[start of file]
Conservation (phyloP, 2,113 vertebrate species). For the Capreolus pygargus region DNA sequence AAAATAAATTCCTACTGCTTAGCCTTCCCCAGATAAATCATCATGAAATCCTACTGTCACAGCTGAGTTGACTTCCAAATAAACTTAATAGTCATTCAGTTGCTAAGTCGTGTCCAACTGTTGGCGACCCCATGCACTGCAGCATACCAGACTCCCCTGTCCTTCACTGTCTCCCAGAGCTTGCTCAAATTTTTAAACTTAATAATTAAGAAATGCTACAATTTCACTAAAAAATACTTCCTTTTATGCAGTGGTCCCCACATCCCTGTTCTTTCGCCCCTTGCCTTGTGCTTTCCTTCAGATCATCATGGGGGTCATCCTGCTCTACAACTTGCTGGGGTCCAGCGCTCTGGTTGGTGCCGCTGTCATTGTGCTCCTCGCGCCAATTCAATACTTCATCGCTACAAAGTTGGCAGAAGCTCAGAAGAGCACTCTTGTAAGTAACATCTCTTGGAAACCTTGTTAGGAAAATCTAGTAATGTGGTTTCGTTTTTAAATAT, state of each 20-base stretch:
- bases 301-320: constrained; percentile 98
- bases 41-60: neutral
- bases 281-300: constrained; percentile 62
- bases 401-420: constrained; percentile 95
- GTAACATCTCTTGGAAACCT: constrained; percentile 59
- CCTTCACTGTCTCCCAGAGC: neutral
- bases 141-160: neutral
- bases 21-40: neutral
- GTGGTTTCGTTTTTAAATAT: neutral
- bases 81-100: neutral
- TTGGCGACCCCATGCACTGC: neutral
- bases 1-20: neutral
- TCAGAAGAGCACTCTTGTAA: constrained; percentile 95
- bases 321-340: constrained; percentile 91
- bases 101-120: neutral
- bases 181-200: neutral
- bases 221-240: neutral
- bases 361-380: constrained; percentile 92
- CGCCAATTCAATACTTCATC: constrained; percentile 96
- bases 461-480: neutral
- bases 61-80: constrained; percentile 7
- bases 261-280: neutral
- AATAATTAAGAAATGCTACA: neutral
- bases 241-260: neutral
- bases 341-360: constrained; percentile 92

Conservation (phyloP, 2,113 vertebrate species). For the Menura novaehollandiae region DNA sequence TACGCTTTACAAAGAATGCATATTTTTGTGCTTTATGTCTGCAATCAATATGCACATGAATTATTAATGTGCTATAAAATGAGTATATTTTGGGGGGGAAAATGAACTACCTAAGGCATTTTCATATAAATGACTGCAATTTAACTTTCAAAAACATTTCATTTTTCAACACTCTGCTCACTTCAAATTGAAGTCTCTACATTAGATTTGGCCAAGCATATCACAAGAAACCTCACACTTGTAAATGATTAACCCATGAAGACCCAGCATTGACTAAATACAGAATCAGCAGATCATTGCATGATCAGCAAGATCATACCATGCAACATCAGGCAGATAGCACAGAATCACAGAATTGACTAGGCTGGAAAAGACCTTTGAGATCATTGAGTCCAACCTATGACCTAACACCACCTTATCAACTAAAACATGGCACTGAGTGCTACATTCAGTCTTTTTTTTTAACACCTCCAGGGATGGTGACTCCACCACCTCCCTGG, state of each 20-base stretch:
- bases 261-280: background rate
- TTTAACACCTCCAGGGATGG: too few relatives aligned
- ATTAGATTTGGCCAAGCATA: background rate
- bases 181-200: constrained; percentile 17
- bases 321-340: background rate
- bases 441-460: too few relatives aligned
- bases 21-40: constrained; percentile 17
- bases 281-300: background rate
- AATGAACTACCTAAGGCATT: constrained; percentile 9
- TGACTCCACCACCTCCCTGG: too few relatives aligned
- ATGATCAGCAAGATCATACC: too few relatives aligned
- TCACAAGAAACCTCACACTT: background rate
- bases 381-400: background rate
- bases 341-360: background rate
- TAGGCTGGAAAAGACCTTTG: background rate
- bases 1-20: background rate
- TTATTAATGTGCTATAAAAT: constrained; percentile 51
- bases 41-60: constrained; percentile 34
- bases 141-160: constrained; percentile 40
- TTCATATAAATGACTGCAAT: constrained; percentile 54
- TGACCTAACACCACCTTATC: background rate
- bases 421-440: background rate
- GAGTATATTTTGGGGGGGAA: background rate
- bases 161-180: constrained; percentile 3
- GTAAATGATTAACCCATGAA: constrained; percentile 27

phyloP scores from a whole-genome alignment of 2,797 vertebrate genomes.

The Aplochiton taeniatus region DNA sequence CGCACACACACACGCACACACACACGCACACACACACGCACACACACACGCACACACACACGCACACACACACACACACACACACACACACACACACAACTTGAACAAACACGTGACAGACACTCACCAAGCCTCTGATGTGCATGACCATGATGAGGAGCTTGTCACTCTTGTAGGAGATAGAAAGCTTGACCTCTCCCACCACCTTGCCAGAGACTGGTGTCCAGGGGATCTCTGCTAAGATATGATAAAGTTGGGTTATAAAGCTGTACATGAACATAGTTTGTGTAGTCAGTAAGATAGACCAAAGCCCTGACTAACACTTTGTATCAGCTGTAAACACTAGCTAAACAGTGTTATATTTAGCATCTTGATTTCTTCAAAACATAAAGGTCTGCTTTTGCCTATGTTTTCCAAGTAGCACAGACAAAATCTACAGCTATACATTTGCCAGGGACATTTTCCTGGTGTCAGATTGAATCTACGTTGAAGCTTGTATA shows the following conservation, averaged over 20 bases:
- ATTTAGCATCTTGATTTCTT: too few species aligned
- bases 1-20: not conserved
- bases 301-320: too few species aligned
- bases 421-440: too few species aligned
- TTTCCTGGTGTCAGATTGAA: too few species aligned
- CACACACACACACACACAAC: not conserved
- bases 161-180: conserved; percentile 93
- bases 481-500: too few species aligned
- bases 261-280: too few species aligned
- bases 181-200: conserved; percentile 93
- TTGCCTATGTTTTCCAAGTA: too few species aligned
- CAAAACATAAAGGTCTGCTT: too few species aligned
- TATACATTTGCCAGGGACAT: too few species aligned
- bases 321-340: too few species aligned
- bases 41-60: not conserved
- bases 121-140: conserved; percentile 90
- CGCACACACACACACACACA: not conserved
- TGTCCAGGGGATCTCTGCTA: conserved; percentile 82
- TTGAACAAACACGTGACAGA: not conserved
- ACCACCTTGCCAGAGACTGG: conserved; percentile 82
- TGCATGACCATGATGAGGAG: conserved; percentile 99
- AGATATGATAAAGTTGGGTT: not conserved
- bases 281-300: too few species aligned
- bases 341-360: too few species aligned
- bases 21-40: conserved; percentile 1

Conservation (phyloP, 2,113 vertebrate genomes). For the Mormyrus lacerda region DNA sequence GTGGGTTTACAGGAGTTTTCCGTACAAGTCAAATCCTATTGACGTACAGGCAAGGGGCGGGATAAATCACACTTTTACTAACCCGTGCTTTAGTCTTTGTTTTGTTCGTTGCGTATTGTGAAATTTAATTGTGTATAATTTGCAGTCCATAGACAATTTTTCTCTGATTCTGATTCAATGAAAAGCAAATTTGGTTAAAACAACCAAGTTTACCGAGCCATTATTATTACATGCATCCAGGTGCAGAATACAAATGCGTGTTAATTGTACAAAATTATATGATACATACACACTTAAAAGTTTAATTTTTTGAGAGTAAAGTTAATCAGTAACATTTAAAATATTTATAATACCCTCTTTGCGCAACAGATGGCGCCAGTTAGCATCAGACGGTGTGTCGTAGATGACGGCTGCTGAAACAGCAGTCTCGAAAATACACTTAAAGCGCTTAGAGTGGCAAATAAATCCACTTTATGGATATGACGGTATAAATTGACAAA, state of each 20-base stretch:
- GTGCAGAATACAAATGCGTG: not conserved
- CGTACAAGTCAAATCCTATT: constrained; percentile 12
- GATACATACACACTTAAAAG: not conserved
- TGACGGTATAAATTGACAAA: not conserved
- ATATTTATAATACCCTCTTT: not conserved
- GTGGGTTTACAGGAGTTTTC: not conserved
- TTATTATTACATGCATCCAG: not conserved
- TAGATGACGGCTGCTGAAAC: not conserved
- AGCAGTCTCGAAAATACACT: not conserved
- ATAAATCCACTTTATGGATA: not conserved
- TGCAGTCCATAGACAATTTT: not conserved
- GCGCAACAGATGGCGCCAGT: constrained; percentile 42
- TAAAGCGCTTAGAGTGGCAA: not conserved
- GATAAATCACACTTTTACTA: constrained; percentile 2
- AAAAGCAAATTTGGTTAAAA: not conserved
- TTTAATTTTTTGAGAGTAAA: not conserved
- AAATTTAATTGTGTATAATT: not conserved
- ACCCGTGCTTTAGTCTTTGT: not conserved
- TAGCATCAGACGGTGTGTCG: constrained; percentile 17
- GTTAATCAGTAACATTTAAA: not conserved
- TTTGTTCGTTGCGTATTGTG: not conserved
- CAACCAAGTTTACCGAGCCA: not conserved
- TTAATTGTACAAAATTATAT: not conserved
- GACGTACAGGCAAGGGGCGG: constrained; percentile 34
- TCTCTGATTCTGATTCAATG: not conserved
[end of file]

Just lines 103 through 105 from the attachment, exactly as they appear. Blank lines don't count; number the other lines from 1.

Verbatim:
- TTAATTGTACAAAATTATAT: not conserved
- GACGTACAGGCAAGGGGCGG: constrained; percentile 34
- TCTCTGATTCTGATTCAATG: not conserved